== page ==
When people think about their retirement plans, they often focus on saving and investing so that they have a good nest egg when they retire. And that’s a good place to start. But it’s also important to consider the tax implications of retirement savings and other sources of income you can use when you reach retirement.
Unfortunately, taxes don’t go away when you stop getting paid. Even if you no longer work, you will still receive income in the form of retirement account distributions, Social Security benefits and possibly pension payments. And if you underestimate the potential tax liability – yes, even in retirement – you could be losing a large portion of your earnings.
The good news is that there are many things you can do to make your retirement plan more effective. Here are four common tax issues that can arise in retirement – and thoughts on how you can prepare for each one.
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Tax Deferred Retirement Plans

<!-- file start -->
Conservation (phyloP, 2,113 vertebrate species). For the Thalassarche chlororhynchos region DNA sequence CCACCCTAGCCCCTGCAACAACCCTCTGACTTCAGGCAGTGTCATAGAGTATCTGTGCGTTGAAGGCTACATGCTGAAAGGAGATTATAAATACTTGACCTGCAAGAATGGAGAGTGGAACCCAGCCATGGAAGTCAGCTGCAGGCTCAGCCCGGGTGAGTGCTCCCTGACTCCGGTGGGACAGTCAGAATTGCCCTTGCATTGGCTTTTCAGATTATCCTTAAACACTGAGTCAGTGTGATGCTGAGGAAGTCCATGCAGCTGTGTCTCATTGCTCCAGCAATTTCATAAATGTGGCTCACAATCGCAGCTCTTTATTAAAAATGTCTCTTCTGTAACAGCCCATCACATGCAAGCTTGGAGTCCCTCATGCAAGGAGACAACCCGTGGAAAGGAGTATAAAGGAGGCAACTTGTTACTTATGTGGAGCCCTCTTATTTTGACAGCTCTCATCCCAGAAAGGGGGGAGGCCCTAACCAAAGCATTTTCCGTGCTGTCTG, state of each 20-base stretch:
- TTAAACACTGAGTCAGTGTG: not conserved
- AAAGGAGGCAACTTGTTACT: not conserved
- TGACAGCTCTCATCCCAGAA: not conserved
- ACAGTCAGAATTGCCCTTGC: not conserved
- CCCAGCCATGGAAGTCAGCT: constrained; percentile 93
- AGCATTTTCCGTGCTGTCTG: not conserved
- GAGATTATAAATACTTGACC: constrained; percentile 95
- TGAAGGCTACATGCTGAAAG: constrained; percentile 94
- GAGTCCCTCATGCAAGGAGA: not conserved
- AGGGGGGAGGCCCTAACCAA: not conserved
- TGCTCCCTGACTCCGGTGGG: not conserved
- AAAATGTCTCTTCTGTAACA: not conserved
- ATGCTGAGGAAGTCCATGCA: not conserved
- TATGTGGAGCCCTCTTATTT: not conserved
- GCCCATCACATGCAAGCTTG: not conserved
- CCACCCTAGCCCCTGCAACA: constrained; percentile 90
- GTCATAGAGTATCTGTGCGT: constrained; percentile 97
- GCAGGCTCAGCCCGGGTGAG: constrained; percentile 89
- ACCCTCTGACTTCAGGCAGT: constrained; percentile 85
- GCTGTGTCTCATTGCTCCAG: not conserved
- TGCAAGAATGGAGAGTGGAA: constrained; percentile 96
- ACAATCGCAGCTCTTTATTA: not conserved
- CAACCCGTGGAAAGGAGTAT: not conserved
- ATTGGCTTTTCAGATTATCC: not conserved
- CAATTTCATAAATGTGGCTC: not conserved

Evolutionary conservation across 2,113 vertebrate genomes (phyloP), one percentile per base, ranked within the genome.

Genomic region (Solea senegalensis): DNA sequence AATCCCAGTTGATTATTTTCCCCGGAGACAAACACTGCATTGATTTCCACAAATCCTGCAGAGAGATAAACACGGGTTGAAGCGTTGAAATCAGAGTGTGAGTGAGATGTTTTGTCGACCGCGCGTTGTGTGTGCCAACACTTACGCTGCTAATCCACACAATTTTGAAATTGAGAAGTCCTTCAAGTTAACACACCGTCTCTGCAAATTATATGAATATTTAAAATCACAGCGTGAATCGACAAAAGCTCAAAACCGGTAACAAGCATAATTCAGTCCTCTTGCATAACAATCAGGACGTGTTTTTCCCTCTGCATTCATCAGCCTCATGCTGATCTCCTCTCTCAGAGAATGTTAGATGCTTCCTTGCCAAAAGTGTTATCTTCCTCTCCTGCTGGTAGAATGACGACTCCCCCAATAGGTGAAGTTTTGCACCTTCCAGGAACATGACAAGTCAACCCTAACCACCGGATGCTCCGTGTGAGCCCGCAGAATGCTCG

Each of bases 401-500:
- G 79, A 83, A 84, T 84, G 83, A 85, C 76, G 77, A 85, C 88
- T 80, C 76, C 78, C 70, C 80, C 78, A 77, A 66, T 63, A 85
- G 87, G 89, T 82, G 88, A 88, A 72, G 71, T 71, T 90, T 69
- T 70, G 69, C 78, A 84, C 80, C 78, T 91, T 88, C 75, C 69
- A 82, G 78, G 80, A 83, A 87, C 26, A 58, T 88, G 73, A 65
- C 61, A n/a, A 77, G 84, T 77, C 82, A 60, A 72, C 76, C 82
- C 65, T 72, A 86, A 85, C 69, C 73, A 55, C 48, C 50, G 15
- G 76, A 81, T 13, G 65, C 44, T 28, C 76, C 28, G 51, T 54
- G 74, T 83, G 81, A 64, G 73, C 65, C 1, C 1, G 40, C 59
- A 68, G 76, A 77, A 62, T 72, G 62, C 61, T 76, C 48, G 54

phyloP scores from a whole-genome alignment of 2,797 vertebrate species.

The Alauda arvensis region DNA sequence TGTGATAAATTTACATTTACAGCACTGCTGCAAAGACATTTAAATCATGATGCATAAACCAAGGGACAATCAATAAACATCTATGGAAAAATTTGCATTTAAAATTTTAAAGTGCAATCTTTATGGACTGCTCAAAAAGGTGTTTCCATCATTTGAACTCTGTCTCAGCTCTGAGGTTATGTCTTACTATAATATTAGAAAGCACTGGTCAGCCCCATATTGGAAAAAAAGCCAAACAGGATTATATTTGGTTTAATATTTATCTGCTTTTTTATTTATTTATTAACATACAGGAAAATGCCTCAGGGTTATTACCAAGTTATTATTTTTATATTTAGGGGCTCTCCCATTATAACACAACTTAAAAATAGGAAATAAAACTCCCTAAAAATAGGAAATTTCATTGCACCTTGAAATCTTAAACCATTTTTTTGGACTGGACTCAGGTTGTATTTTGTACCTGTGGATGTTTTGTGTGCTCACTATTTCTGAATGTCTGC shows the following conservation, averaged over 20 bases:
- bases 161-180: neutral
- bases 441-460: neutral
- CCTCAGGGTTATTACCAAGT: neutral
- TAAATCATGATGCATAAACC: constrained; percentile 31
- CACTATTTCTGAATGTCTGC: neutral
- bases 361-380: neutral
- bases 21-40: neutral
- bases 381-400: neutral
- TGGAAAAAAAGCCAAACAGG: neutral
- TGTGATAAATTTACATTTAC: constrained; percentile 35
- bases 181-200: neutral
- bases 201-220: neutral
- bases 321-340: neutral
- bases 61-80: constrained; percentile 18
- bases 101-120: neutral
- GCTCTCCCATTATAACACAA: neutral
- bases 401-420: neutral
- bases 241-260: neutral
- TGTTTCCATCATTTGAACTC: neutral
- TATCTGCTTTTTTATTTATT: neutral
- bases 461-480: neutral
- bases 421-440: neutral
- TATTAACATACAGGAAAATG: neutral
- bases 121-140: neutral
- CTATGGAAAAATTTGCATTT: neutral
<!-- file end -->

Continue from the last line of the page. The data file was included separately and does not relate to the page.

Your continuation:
The problem: Distributions from tax-deferred retirement plans are taxed as ordinary income.
I cringe when soon-to-be retirees talk about the money in their pre-tax retirement accounts (401(k) plans, 403(b) plans, etc.) as if it’s for them. those one day. They seem to forget that Uncle Sam will want his share — and that any withdrawals he makes are taxable as ordinary income.
What you can do about it: Consider using a Roth IRA or Roth 401(k) along with (or instead of) a 401(k) or similar plan.
There are several advantages to having a Roth account, but the best is that when your money goes into a Roth — either with direct contributions or by transferring money from a tax-deductible account — can grow tax-free. You can withdraw contributions from a Roth IRA without paying a penalty in any year. And at age 59½, you can withdraw contributions and earnings without penalty, as long as your account has been open for at least five years.